Things change gradually, then suddenly. Last year, it might have seemed an interesting thought-experiment to consider what implications Large Language Model AIs might have for human creativity. That’s no longer a hypothetical question. What would it mean if an AGI could write poetry to rival that of Shakespeare: the universal, timeless poet; the poet, above all, of the human? Is that feasible? And if so, would that diminish, or enhance, the meaning of Shakespeare, whose work we use as a sort of map of what being human is?
Sunday’s Dead Poets Live show at The Coronet Theatre was a conversation between two actors acclaimed for their Shakespeare work, Rory Kinnear and Tamsin Greig, set in a garden in London and taking place today. It covers Shakespeare’s ‘invention of the human’, his fascination with automata – things that only appear conscious – his alertness to moments of radical social upheaval and his profound understanding of the limits of language as a tool for human expression.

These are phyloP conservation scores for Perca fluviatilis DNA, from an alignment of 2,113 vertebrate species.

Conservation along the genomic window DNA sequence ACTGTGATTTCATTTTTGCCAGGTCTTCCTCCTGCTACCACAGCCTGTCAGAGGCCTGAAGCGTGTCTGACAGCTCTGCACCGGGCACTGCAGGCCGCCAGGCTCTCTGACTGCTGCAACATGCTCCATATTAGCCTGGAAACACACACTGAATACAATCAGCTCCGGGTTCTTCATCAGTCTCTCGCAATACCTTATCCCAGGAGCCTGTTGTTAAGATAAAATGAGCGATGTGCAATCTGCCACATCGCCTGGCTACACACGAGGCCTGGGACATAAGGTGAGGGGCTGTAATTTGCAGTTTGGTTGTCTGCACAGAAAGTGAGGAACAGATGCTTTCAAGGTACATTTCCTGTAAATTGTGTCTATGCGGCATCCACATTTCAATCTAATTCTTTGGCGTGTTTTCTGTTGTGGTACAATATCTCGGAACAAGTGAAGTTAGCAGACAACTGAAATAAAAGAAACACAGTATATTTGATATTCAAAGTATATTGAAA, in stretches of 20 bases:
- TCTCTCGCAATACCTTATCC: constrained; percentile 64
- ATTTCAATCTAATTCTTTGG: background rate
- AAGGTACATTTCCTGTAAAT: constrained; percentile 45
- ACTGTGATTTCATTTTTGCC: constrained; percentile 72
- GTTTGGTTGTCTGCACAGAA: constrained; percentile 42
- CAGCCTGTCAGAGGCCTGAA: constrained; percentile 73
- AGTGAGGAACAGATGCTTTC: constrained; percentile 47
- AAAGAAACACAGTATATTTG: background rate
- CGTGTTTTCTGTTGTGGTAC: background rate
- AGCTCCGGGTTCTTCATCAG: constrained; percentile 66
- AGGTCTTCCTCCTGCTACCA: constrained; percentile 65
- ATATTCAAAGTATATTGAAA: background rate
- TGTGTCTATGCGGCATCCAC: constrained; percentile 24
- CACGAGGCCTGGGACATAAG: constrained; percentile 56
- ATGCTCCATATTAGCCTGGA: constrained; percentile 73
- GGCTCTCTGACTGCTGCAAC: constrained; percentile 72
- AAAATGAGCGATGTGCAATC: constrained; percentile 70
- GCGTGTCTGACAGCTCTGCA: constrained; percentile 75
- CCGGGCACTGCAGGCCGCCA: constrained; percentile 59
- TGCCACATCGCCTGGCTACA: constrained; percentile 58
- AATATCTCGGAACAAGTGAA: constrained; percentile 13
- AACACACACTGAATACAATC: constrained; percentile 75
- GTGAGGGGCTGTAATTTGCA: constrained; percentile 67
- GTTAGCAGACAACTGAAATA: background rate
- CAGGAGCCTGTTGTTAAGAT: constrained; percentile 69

Our title – If This Be Magic – comes from The Winter’s Tale, Act V, Sc. 3, as Leontes sees what he thinks is the statue of his dead wife begin to move and refers to a suggestion that this apparent miracle must be ‘assisted by wicked pow’rs’. ‘If this be magic,’ says the astonished Leontes, ‘let it be an art / Lawful as eating.’ Let us hope so, too.